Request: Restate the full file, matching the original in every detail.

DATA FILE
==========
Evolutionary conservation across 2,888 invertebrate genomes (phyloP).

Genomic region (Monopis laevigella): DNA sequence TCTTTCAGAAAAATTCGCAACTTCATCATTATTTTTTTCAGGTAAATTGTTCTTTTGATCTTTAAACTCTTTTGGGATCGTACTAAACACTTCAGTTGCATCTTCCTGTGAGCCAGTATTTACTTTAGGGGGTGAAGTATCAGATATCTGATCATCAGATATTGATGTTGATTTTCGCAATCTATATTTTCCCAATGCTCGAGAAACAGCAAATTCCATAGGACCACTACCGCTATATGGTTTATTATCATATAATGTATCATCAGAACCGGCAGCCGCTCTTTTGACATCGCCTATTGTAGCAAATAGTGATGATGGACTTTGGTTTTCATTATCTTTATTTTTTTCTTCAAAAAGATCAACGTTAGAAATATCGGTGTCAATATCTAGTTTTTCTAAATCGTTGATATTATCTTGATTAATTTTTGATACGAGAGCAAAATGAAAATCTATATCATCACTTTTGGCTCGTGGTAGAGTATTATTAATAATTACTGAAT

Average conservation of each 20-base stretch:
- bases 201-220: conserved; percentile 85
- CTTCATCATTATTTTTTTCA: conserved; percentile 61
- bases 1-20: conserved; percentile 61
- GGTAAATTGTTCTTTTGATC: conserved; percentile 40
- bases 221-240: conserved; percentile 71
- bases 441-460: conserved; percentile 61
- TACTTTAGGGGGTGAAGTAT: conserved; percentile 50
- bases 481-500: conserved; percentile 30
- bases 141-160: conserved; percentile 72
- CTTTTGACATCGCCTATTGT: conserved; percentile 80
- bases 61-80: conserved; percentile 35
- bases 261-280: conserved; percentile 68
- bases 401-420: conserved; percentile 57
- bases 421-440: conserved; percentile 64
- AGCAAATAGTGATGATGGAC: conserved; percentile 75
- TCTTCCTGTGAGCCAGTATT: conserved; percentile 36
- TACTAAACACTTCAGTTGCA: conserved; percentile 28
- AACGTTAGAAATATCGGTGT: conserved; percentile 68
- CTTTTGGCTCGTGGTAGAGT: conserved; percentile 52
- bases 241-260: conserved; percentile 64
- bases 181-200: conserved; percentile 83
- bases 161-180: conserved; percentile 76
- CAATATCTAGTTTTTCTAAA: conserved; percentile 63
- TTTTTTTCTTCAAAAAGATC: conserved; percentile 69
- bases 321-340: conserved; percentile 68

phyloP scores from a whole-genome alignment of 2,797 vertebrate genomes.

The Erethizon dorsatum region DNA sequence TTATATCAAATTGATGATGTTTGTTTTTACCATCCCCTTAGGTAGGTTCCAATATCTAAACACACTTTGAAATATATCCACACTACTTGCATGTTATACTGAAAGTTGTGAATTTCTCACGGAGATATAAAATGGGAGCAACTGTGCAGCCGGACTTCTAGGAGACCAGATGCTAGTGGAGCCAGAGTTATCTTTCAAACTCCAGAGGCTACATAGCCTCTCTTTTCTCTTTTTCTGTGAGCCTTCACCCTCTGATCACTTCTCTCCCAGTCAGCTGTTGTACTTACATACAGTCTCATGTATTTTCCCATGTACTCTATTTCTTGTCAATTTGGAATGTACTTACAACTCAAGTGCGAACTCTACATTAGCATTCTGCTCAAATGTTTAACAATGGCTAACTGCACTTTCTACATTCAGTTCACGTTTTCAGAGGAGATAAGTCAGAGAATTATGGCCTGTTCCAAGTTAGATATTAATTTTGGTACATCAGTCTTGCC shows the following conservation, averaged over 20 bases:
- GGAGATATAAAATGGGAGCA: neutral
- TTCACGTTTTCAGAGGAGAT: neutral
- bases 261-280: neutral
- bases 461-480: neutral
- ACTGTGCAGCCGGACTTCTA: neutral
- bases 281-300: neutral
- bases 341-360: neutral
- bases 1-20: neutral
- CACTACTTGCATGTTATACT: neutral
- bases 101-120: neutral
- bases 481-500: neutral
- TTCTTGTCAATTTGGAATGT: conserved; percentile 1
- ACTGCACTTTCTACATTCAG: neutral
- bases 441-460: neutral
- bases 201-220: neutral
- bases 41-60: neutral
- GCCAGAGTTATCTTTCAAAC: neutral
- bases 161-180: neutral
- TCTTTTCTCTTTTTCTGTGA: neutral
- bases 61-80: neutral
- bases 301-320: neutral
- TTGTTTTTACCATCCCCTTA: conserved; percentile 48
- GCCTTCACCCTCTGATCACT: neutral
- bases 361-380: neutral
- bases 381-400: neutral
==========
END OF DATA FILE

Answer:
Evolutionary conservation across 2,888 invertebrate genomes (phyloP).

Genomic region (Monopis laevigella): DNA sequence TCTTTCAGAAAAATTCGCAACTTCATCATTATTTTTTTCAGGTAAATTGTTCTTTTGATCTTTAAACTCTTTTGGGATCGTACTAAACACTTCAGTTGCATCTTCCTGTGAGCCAGTATTTACTTTAGGGGGTGAAGTATCAGATATCTGATCATCAGATATTGATGTTGATTTTCGCAATCTATATTTTCCCAATGCTCGAGAAACAGCAAATTCCATAGGACCACTACCGCTATATGGTTTATTATCATATAATGTATCATCAGAACCGGCAGCCGCTCTTTTGACATCGCCTATTGTAGCAAATAGTGATGATGGACTTTGGTTTTCATTATCTTTATTTTTTTCTTCAAAAAGATCAACGTTAGAAATATCGGTGTCAATATCTAGTTTTTCTAAATCGTTGATATTATCTTGATTAATTTTTGATACGAGAGCAAAATGAAAATCTATATCATCACTTTTGGCTCGTGGTAGAGTATTATTAATAATTACTGAAT

Average conservation of each 20-base stretch:
- bases 201-220: conserved; percentile 85
- CTTCATCATTATTTTTTTCA: conserved; percentile 61
- bases 1-20: conserved; percentile 61
- GGTAAATTGTTCTTTTGATC: conserved; percentile 40
- bases 221-240: conserved; percentile 71
- bases 441-460: conserved; percentile 61
- TACTTTAGGGGGTGAAGTAT: conserved; percentile 50
- bases 481-500: conserved; percentile 30
- bases 141-160: conserved; percentile 72
- CTTTTGACATCGCCTATTGT: conserved; percentile 80
- bases 61-80: conserved; percentile 35
- bases 261-280: conserved; percentile 68
- bases 401-420: conserved; percentile 57
- bases 421-440: conserved; percentile 64
- AGCAAATAGTGATGATGGAC: conserved; percentile 75
- TCTTCCTGTGAGCCAGTATT: conserved; percentile 36
- TACTAAACACTTCAGTTGCA: conserved; percentile 28
- AACGTTAGAAATATCGGTGT: conserved; percentile 68
- CTTTTGGCTCGTGGTAGAGT: conserved; percentile 52
- bases 241-260: conserved; percentile 64
- bases 181-200: conserved; percentile 83
- bases 161-180: conserved; percentile 76
- CAATATCTAGTTTTTCTAAA: conserved; percentile 63
- TTTTTTTCTTCAAAAAGATC: conserved; percentile 69
- bases 321-340: conserved; percentile 68

phyloP scores from a whole-genome alignment of 2,797 vertebrate genomes.

The Erethizon dorsatum region DNA sequence TTATATCAAATTGATGATGTTTGTTTTTACCATCCCCTTAGGTAGGTTCCAATATCTAAACACACTTTGAAATATATCCACACTACTTGCATGTTATACTGAAAGTTGTGAATTTCTCACGGAGATATAAAATGGGAGCAACTGTGCAGCCGGACTTCTAGGAGACCAGATGCTAGTGGAGCCAGAGTTATCTTTCAAACTCCAGAGGCTACATAGCCTCTCTTTTCTCTTTTTCTGTGAGCCTTCACCCTCTGATCACTTCTCTCCCAGTCAGCTGTTGTACTTACATACAGTCTCATGTATTTTCCCATGTACTCTATTTCTTGTCAATTTGGAATGTACTTACAACTCAAGTGCGAACTCTACATTAGCATTCTGCTCAAATGTTTAACAATGGCTAACTGCACTTTCTACATTCAGTTCACGTTTTCAGAGGAGATAAGTCAGAGAATTATGGCCTGTTCCAAGTTAGATATTAATTTTGGTACATCAGTCTTGCC shows the following conservation, averaged over 20 bases:
- GGAGATATAAAATGGGAGCA: neutral
- TTCACGTTTTCAGAGGAGAT: neutral
- bases 261-280: neutral
- bases 461-480: neutral
- ACTGTGCAGCCGGACTTCTA: neutral
- bases 281-300: neutral
- bases 341-360: neutral
- bases 1-20: neutral
- CACTACTTGCATGTTATACT: neutral
- bases 101-120: neutral
- bases 481-500: neutral
- TTCTTGTCAATTTGGAATGT: conserved; percentile 1
- ACTGCACTTTCTACATTCAG: neutral
- bases 441-460: neutral
- bases 201-220: neutral
- bases 41-60: neutral
- GCCAGAGTTATCTTTCAAAC: neutral
- bases 161-180: neutral
- TCTTTTCTCTTTTTCTGTGA: neutral
- bases 61-80: neutral
- bases 301-320: neutral
- TTGTTTTTACCATCCCCTTA: conserved; percentile 48
- GCCTTCACCCTCTGATCACT: neutral
- bases 361-380: neutral
- bases 381-400: neutral